Earlier in December I facilitated another of MBL’s popular “Developing more work from referrers and intermediaries” full day LearnLive training sessions. With delegates from legal, accountancy, surveying, architectural and financial services firms there was lots to discuss. Dominant themes were referrals – the role of internal communications, messaging and storytelling and post-Covid “water cooler” moments. The poll results from the delegates are shown below.
Internal communications to promote referrals
Internal communication has a significant role to play in generating referrals from within and outside the firm. One poll result showed that 50% of delegates felt cross-selling didn’t occur because a lack of information about other services. Better internal communication can help fix this.
Cross-selling relies on many things – not least trust (again, poll results indicated that 14% of delegates felt lack of trust prevented cross-selling), the appropriate attitude towards client ownership and reward systems. There were suggestions about service level agreements and policies for handing over referred clients to help with trust issues. But professionals will be unable to spot opportunities to cross-sell if they are unaware of what their colleagues in other departments do and offer.
So using internal communications programmes to provide and update comprehensive “product” information becomes important. Furthermore, all professionals will network to some extent and there they are acting as ambassadors of the firm – and they are likely to get involved in conversations with existing clients, potential clients and referrers where they need awareness of a wide range of the firm’s services in order to spot opportunities, answer questions, join the dots and act as introducers to the right people within the firm.
There were many suggestions on how to promote product or service knowledge with internal communications:
- Lunch and Learn – There are various varieties of this approach including “Brown Bag Lunches” and “Pizza Lunches”. Essentially you are inviting people to join you over their lunch break (whether they are in the office or WFH) to hear about your department, its clients and the services provided. There were various suggestions on how to “mix it up” to ensure these sessions were entertaining and memorable.
- First Points of Contact – A written list, a directory or an app where people can type in a topic or question from a client and obtain a short description of the issue and signposts to the firm’s first points of contact or experts in the subject.
- Onboarding and Inductions – An overview of all the firm’s services should be provided when new staff join. Where firms have trainees undertaking seats in different teams it is helpful to ask them to summarise what they learned during their time to share with others. Their accounts are often from a more basic and relatable viewpoint than the experts.
- Video introductions – As well as web site material about each team’s services, many firms have video introductions to the work of a team with stimulating graphics and scenes to help convey the key clients and messages.
- Internal campaigns – Rather than require everyone in the firm to know about every service, organise a series of monthly campaigns which are focused communications and activities about a particular team for a whole month.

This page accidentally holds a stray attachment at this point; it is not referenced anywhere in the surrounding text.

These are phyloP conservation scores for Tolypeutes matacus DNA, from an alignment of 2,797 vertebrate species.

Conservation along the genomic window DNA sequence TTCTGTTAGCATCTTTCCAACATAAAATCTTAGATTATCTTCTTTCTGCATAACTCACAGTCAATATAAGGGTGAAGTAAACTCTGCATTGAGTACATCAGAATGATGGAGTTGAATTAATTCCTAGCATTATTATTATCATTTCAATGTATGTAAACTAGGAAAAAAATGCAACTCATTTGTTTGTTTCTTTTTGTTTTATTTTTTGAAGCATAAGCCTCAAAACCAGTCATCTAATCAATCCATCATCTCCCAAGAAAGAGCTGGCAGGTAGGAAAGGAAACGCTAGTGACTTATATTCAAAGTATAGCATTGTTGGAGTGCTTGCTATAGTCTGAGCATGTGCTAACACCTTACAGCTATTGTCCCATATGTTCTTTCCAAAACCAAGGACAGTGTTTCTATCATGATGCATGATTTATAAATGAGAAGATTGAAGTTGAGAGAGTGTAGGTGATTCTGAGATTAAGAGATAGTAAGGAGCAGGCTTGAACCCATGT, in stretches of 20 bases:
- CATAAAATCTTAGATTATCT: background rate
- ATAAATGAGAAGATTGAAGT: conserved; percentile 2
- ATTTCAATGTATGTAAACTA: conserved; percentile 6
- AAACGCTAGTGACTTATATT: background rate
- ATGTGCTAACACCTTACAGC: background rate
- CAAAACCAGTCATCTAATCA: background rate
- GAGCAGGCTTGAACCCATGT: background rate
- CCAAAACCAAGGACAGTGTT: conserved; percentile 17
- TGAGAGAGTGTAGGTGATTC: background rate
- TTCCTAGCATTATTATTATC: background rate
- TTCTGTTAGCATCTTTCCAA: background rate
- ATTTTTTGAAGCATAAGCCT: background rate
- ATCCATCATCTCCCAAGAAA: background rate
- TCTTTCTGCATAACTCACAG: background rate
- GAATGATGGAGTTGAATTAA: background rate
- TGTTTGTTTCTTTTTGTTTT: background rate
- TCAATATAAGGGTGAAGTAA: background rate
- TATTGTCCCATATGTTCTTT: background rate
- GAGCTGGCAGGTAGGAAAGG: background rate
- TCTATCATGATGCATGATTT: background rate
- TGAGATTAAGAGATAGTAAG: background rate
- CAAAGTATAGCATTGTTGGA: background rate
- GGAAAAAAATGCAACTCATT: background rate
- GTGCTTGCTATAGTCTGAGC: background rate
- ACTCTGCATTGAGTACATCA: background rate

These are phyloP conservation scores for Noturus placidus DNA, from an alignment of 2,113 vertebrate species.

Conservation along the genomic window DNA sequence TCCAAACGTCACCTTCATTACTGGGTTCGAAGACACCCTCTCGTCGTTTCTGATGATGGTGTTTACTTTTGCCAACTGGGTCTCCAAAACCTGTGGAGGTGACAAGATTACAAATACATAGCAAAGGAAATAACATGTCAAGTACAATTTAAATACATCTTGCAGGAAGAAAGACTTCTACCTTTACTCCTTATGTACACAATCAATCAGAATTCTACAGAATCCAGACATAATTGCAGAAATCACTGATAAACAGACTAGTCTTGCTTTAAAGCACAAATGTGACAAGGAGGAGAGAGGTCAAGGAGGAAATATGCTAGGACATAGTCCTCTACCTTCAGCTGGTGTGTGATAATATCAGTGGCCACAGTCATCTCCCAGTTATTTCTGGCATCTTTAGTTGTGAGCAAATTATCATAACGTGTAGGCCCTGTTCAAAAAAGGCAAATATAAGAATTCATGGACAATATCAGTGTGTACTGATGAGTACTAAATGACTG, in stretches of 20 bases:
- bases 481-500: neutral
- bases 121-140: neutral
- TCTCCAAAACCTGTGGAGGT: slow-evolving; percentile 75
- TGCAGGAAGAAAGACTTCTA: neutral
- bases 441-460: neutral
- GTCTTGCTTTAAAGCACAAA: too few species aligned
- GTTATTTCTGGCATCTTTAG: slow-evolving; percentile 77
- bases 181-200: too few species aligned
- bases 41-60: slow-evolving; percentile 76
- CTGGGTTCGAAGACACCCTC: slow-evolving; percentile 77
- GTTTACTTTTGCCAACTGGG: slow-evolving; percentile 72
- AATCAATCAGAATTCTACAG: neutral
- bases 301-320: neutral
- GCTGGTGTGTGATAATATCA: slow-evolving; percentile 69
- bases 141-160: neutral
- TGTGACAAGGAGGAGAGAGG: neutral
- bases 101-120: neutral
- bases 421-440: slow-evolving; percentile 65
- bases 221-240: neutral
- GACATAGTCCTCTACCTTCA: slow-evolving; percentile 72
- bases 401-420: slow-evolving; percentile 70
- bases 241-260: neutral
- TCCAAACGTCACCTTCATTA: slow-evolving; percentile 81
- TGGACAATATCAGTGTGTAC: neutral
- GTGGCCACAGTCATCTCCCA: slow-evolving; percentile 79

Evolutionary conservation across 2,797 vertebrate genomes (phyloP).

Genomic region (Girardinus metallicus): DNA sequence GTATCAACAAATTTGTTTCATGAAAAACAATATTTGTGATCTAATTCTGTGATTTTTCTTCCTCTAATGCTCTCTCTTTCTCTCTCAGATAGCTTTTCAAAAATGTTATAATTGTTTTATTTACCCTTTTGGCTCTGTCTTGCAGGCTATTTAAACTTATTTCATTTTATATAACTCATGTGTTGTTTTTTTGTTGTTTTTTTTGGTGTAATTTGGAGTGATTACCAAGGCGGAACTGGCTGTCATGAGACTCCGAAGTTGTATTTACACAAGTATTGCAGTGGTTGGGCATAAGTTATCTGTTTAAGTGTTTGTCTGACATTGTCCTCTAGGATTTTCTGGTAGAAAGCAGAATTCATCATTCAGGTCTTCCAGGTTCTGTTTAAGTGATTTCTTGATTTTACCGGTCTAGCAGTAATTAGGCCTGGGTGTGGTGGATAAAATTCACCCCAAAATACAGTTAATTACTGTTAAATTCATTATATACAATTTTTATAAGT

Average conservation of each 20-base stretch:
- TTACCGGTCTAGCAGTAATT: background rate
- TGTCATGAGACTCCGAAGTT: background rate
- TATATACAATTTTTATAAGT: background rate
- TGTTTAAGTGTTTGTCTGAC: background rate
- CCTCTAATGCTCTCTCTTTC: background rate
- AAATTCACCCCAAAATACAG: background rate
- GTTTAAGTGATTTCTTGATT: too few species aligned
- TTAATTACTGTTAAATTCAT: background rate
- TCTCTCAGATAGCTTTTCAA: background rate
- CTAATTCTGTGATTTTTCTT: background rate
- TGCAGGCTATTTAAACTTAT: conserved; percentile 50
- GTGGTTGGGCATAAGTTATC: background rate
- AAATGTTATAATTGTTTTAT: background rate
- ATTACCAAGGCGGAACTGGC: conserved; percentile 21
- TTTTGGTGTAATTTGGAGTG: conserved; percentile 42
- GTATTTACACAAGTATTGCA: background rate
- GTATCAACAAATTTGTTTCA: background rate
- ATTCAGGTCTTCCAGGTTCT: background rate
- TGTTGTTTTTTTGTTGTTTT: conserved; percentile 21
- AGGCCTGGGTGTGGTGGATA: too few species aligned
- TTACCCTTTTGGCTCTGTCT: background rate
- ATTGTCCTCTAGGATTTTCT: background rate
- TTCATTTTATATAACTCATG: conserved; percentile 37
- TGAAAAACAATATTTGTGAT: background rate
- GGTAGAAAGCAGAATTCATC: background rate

- Competitions and Games – Combine social activities with quizzes and games where there is a competitive element to how much people know about different services of the firm.
- Fresh air – We talked about using “netwalking” events to develop relationships with external referrers and these could be extended for members of staff who live in similar locations. Such walks are good for physical and mental health as well as promoting spontaneous interactions.
- Learn sports together – We talked about sessions to support groups of clients, referrers and staff to learn new sports and hobbies (e.g. golf or baking). Such training and practice sessions provide plenty of opportunities for spontaneous conversations and area also good for team building.
You can increase motivation to invest time in cross-selling by analysing how much there is to potentially gain by looking at the service gaps in the largest clients. Naturally there will be some clients who will never buy additional services from a firm. But equally there will always be some – even if you have to connect to different decision-makers – that will. Showing people the opportunity – the low hanging fruit – might make cross-selling easier and prompt motivation. For example, if a team can see that there are five major clients where there is an opportunity for them to promote their services then that might prompt some action.
Internal messaging and stories
Deciding what you want people to remember about you internally is just as important as what you want people externally to remember about you. So you can help internal communications by being clear in your messaging – no more than three key things (or services) that you want others to remember about you.
The delegates did an exercise to introduce each other – with memorable comments that made them stand out from the crowd. We tried to move away from using our job titles and describing what we did to talk about how we helped clients and with what types of challenges and outcomes. Words like personal, professional, friendly, proactive, dedicated, integrity, quality, trusted etc are so over-used that they become meaningless.
This relates to personal branding and positioning and how you introduce yourself to stand out from the crowd and be different. These articles expand on this idea:
Personal introductions: BrandMe the power of 3 in networking (kimtasso.com) – including the SHREK model
It is also easier to remember stories rather than technical details or facts or figures. Many firms produce case studies for this purpose. Sharing stories about client successes is also a powerful PR tool externally. Compelling stories can help people remember your core skills and services. Storytelling is an important skill:
Post-Covid Water Cooler Moments
Several delegates observed that before Covid, when everyone was in the office, there were plenty of opportunities to chat to colleagues in other departments in what are called “water cooler moments” or “corridor conversations”. And this spontaneous and effective method of internal communications was lost in the online, digital working-from-home environment.
There were several ideas about how to create similar spontaneous interactions in the digital space: